ADOBE’s planned $20bn acquisition of cloud-based designer platform Figma is at risk of being blocked as EU watchdogs prepare to launch a formal probe into the deal. 

The software giant’s proposed bid is set to be scrutinised in an in-depth investigation to prepare potential anti-competition concerns, the Financial Times reported. 

The investigation could take several months and has the potential to completely collapse the Adobe-Figma deal, according to the publication. 

The merger, if successful, would be one of the largest acquisitions of a private tech start-up in history.

The planned EU probe follows both the UK Competition and Markets Authority (CMA) and US regulators, who announced it was investigating the deal earlier this year. 

US-based Figma is a cloud-based design platform that allows multiple UX/UI designers to collaborate on projects live. Some regulators have criticised the deal as a “killer acquisition” due to Figma being a direct competitor to Adobe.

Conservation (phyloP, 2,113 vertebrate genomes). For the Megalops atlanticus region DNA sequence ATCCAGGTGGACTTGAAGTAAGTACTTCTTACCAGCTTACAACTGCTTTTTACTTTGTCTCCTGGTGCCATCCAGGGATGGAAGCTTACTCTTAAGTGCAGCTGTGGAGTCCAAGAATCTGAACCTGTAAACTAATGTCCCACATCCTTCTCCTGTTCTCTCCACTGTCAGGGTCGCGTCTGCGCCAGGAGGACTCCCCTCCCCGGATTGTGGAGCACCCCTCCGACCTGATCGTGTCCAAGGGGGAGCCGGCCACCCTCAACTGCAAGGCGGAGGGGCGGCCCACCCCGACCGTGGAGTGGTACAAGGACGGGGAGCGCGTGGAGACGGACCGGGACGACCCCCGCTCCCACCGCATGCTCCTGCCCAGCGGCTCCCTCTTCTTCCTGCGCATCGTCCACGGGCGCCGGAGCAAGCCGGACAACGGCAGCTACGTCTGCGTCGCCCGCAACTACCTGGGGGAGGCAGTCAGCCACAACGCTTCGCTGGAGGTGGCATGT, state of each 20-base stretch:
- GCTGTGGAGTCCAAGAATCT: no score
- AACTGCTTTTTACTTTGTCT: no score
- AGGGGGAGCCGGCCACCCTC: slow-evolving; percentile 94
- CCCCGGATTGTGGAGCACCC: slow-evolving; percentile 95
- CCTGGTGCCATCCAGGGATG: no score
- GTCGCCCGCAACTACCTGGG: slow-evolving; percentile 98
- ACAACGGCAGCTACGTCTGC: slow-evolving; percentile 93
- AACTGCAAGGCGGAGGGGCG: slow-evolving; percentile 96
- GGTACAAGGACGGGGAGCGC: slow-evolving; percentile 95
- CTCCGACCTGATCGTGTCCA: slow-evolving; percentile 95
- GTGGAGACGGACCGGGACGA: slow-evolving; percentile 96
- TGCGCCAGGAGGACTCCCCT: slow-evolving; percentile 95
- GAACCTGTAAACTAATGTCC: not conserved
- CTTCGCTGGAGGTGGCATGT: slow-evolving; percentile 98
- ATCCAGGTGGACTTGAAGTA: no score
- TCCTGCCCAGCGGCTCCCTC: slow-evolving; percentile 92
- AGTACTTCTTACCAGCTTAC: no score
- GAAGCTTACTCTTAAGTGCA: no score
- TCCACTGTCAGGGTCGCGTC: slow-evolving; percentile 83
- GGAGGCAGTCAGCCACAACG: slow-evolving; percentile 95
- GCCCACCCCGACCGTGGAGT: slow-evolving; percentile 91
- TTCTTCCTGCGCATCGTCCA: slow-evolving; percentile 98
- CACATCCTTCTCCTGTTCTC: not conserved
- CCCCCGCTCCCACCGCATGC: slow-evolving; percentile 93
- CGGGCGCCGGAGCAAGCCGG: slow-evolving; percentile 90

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By GlobalData

However, Adobe claims its buyout of Figma will not harm competition as it is not a direct competitor to any of its mainline products.

Talking to CNBC, an Adobe spokesperson said: “Adobe and Figma focus on very different product areas today. Figma is a leader in interactive product design, focused on building a collaborative web platform. Adobe is a leader in the creative tools space, helping millions of users create amazing visual content”

Global regulators investigating the potential bid highlight the concerns of competition being affected by large corporations buying up smaller rivals.

Adobe is currently in the early stages of the regulatory process, holding regular discussions with EU, US and UK regulators.

US-based Adobe's planned buyout of cloud platform Figma follows a dramatic decline in cloud technology last year.

In 2022, investment in the cloud totalled $125bn, a substantial fall from 2021 which hit a record peak of $183bn.

Total cloud investment last year also fell below that of 2019, which stood at $132bn.

GlobalData is the parent company of Verdict and its sister publications.